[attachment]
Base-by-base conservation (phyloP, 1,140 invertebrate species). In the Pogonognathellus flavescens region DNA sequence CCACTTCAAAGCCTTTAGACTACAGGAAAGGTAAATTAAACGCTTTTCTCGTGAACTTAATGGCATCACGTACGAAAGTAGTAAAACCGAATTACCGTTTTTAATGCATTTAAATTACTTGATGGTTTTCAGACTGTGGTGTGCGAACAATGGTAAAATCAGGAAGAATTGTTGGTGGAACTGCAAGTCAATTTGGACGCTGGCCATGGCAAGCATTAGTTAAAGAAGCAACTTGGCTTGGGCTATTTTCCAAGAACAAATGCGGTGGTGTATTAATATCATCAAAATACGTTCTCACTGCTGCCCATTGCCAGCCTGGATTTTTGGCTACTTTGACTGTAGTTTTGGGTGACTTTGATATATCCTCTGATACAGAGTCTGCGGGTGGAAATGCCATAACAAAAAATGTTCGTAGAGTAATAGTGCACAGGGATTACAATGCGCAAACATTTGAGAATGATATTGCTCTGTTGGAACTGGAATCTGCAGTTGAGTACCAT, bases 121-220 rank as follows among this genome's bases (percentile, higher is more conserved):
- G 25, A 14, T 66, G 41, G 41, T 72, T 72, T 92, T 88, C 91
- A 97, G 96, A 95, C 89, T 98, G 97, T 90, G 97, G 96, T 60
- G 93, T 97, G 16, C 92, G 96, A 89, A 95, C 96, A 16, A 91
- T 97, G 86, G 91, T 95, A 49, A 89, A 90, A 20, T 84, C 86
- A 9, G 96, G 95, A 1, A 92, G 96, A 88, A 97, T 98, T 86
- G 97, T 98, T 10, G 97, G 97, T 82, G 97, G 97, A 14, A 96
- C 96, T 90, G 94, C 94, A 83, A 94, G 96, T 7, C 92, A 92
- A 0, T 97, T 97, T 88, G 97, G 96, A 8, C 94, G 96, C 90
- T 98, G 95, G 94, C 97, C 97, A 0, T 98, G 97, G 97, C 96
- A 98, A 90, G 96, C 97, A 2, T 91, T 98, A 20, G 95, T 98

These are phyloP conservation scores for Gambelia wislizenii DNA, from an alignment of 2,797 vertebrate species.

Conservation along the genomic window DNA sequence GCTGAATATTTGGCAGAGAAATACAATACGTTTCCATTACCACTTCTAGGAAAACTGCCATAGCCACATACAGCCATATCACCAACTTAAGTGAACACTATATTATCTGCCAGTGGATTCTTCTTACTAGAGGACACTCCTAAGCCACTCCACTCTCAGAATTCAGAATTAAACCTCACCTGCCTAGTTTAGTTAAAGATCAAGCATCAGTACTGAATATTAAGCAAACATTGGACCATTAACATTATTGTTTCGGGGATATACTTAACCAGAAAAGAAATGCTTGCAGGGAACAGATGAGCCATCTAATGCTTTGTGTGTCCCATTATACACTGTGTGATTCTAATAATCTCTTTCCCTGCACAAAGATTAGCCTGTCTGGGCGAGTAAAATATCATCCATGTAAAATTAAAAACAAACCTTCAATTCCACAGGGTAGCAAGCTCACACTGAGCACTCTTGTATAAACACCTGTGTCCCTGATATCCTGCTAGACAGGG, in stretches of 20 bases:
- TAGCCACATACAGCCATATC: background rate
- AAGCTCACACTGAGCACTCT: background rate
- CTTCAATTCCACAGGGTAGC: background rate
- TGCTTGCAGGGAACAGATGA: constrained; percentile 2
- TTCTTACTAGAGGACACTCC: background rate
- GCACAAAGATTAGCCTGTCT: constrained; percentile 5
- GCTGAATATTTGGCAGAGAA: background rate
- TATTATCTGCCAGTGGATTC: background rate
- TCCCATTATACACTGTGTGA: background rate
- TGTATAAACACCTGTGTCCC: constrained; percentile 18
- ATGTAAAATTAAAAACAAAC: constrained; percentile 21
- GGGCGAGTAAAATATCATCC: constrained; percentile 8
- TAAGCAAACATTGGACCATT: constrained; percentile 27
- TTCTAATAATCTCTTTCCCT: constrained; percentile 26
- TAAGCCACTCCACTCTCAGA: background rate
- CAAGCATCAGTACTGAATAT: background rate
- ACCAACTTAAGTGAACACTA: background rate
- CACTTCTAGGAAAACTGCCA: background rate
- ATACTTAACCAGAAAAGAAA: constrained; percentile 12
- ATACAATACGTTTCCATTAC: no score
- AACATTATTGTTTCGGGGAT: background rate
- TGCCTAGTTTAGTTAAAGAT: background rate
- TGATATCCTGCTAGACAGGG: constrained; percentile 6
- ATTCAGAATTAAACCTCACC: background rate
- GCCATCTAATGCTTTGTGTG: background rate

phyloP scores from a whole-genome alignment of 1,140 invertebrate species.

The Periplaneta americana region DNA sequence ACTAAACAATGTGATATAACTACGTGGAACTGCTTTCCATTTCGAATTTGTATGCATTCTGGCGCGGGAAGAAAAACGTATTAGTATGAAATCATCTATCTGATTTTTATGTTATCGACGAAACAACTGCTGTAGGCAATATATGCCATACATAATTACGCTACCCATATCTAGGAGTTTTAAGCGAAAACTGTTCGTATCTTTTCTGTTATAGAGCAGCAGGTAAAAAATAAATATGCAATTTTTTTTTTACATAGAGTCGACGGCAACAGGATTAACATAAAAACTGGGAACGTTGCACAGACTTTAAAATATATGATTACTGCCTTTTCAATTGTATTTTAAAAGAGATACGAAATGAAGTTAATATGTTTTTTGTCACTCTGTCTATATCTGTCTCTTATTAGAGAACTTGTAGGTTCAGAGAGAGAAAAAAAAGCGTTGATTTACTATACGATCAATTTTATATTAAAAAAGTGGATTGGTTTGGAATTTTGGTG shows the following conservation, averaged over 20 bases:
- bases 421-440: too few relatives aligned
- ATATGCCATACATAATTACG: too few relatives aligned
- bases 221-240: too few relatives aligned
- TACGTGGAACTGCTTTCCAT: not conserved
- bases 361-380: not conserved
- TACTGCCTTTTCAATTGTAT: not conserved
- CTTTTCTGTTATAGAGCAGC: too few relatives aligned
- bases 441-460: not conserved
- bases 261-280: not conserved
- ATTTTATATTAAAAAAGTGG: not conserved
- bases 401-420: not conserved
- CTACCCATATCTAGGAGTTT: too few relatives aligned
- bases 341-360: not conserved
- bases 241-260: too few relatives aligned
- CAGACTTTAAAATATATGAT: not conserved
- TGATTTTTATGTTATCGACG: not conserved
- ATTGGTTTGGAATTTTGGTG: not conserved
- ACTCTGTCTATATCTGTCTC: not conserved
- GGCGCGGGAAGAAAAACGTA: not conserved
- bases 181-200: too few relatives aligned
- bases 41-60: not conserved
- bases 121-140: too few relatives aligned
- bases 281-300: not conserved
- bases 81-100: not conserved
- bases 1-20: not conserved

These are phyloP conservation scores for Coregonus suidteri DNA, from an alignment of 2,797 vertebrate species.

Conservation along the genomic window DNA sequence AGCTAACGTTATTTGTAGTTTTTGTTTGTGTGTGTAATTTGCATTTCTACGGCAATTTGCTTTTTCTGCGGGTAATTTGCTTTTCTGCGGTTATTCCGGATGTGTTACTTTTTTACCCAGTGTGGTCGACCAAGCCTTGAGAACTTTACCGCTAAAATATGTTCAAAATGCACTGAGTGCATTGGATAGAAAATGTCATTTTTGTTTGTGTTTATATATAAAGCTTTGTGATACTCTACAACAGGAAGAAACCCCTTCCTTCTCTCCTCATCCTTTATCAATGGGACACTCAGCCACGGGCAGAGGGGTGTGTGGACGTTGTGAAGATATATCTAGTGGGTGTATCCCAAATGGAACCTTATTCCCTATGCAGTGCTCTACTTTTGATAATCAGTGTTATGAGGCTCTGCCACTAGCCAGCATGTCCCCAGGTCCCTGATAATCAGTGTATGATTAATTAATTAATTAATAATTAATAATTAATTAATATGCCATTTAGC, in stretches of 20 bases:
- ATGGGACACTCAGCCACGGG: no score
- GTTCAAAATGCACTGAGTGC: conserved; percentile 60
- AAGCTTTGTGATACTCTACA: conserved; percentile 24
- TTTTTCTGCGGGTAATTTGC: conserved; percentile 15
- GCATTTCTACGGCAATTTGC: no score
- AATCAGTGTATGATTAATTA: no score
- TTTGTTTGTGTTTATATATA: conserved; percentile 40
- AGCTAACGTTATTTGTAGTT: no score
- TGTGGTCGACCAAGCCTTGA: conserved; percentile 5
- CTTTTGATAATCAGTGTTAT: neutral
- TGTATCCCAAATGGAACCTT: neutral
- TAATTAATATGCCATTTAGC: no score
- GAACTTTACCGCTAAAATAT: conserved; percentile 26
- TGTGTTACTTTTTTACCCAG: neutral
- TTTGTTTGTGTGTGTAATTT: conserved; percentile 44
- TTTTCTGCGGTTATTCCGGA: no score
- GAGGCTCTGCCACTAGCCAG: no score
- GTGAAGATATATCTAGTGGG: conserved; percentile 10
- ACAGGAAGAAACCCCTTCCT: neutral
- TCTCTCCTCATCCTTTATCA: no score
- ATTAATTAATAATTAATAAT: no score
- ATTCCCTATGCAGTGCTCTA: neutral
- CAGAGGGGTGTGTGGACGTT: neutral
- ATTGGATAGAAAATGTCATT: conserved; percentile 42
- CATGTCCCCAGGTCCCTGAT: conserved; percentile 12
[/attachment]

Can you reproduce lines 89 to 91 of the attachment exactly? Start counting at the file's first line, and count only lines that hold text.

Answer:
- ATTCCCTATGCAGTGCTCTA: neutral
- CAGAGGGGTGTGTGGACGTT: neutral
- ATTGGATAGAAAATGTCATT: conserved; percentile 42